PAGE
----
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Spotted lanternfly seen for second time in Michigan

An adult spotted lanternfly with red-and-white nymphs. ARS researchers are hot on the trail of the invasive spotted lanternfly which was first sighted in Pennsylvania in 2014. Photo taken by Steve Ausmus, USDA/ARS
Stephen Ausmus
/
Courtesy of USDA-ARS
An adult spotted lanternfly with red-and-white nymphs. ARS researchers are hot on the trail of the invasive spotted lanternfly which was first sighted in Pennsylvania in 2014.

Michigan has become a home for many invasive insects over the years. One insect has yet to fully inhabit the state but has just been spotted for the second time in two years.

The spotted lanternfly is a brightly colored insect known for its red, white, black and tan appearance, as well as its spotted wings. However, they're known to suck the sap from trees and vines, damaging them and attracting other insects and even mold to the plants.

Originally from East Asia, the insect found its way to Pennsylvania in 2014 and has since spread to 13 other states in the country.

In Michigan, the bugs were first spotted in Pontiac in 2022, and they were considered an “isolated incident,” coming from a shipment of nursery trees. This year, a batch of spotted lanternflies was found in Lambertville, near the Ohio border, and this time their origins are unknown.

Michael Reinke is a viticulture specialist at Michigan State University and a trained entomologist. He said researchers have been watching the situation closely, and he believes their arrival may be part of a natural spread.

“The lanternfly has been spreading across Pennsylvania, a little bit of New York, and now it's been crossing into Ohio,” he said. “It has been found in that northern, northwest Ohio area for the last year or so anyway, so it’s not really surprising.”

Reinke said the insects are usually drawn to “woody” plants, such as oak trees and vines, but can also be found consuming crops like grapes, hops, and some tree fruits.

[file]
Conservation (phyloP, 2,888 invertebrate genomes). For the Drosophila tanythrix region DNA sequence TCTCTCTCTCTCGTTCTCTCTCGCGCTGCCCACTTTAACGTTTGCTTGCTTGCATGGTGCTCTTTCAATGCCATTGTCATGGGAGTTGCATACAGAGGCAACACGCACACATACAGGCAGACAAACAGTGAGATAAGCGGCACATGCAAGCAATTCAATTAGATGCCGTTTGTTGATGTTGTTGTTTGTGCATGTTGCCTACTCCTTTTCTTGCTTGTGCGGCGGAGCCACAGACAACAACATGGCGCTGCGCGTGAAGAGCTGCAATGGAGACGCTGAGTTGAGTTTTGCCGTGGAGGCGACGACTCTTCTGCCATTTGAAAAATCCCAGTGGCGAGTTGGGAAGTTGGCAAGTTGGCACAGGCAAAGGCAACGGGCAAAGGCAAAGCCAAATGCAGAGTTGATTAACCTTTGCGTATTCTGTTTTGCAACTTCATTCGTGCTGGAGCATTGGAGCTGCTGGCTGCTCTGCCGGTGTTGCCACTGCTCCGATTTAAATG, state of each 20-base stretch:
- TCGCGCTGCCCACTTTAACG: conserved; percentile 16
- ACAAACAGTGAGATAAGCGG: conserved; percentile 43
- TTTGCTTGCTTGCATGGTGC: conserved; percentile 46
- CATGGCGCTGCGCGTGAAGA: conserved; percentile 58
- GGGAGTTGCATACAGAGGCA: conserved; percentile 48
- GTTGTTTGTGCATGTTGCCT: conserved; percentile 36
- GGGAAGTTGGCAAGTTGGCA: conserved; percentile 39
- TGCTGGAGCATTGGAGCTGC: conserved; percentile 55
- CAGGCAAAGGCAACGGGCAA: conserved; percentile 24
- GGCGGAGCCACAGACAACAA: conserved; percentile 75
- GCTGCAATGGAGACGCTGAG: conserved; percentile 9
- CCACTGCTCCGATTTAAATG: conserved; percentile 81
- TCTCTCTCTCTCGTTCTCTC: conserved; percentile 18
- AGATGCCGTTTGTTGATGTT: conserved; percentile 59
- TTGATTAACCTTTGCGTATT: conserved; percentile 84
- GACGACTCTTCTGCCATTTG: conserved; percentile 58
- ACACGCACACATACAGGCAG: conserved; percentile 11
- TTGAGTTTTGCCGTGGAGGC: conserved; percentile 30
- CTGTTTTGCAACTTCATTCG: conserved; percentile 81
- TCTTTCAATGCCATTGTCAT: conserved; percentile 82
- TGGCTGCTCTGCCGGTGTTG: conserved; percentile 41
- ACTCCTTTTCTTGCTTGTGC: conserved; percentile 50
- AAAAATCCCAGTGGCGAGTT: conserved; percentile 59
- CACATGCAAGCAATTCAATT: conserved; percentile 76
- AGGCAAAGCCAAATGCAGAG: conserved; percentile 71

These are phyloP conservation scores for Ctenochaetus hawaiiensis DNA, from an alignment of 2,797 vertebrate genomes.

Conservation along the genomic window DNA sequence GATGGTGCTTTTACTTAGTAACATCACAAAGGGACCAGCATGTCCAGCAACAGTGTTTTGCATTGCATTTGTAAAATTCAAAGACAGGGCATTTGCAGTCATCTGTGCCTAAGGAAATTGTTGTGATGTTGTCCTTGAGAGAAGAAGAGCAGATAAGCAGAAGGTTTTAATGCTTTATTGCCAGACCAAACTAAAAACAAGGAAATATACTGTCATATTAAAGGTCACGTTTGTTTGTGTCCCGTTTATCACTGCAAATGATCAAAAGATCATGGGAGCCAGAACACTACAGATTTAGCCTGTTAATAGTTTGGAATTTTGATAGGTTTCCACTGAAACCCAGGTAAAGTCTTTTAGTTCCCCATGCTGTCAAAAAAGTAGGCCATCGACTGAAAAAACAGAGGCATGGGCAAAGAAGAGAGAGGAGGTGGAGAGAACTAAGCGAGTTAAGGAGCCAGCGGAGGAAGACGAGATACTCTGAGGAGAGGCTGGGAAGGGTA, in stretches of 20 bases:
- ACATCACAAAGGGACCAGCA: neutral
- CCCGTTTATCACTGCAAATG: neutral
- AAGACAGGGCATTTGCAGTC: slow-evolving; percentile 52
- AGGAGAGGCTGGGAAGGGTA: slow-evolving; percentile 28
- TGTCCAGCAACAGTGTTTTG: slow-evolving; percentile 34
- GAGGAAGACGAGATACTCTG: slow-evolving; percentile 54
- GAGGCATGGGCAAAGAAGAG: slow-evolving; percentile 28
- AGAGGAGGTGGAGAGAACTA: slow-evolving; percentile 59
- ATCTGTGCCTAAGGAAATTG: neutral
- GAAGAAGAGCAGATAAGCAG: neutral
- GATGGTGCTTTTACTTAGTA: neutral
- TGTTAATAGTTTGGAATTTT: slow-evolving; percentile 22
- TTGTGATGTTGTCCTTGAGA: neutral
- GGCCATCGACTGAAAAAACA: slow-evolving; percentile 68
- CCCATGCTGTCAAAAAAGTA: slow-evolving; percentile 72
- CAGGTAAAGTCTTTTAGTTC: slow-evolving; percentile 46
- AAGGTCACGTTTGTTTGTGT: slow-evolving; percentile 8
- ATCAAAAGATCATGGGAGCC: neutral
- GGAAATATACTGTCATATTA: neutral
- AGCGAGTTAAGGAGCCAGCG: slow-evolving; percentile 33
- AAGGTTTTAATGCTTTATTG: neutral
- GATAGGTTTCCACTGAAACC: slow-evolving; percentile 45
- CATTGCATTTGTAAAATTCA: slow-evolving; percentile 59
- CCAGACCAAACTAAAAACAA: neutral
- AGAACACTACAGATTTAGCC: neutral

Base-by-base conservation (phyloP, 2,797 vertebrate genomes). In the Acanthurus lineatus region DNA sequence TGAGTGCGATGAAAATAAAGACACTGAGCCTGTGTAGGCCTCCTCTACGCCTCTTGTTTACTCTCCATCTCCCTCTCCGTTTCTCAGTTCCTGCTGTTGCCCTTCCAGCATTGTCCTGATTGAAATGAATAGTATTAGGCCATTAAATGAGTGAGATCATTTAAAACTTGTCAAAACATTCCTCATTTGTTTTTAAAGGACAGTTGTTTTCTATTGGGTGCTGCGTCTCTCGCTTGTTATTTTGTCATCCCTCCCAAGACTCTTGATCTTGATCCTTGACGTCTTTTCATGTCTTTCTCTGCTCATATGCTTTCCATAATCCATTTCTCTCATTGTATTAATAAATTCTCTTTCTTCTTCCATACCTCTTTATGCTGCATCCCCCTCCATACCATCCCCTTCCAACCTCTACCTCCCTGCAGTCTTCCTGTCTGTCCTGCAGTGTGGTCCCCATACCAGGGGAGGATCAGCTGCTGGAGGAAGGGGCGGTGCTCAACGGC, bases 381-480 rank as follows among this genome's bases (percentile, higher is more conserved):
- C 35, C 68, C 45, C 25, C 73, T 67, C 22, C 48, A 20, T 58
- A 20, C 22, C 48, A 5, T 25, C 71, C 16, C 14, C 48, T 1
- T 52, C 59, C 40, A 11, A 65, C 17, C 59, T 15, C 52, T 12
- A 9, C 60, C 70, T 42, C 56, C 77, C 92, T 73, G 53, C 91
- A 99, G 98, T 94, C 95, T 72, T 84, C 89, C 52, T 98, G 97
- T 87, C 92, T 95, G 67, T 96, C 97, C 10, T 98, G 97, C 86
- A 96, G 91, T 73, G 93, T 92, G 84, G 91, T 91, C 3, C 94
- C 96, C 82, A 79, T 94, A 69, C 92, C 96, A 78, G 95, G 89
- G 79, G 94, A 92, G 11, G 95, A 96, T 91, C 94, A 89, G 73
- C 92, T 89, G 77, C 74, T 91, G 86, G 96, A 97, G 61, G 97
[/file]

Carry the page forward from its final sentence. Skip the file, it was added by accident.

The insects particularly enjoy an invasive tree called the Chinese sumac or stinking sumac. Given the nickname “tree of heaven,” this plant has been found to grow in Alpena County according to the United States Department of Agriculture.

While the chances of the insect reaching this far north are limited, Reinke said it’s possible. However, he said if the insect were to appear in the county, it would be an isolated incident and the population wouldn’t be sustainable.

“(As) you get further north, you don't get as much heat,” he said. “They (spotted lanternflies) can survive until the first hard freeze. Once you start getting freezing temperatures, that kills them pretty quickly. If they don't have a chance to lay eggs before that first freeze, the population can't really sustain very well.”

At present, researchers are monitoring the situation and ensuring the population doesn’t travel far. Reinke said that while the arrival of spotted lanternflies in Michigan is imminent, he’s not concerned about it and said farmers shouldn’t be either.

“Here in Michigan and other parts of the Eastern US, they (farmers) know how to handle insect populations,” he said. “We manage insects all the time. It's going to be a public nuisance problem more than an agricultural problem, is my assumption.”

Courtney Boyd is a newsroom intern for WCMU based at The Alpena News
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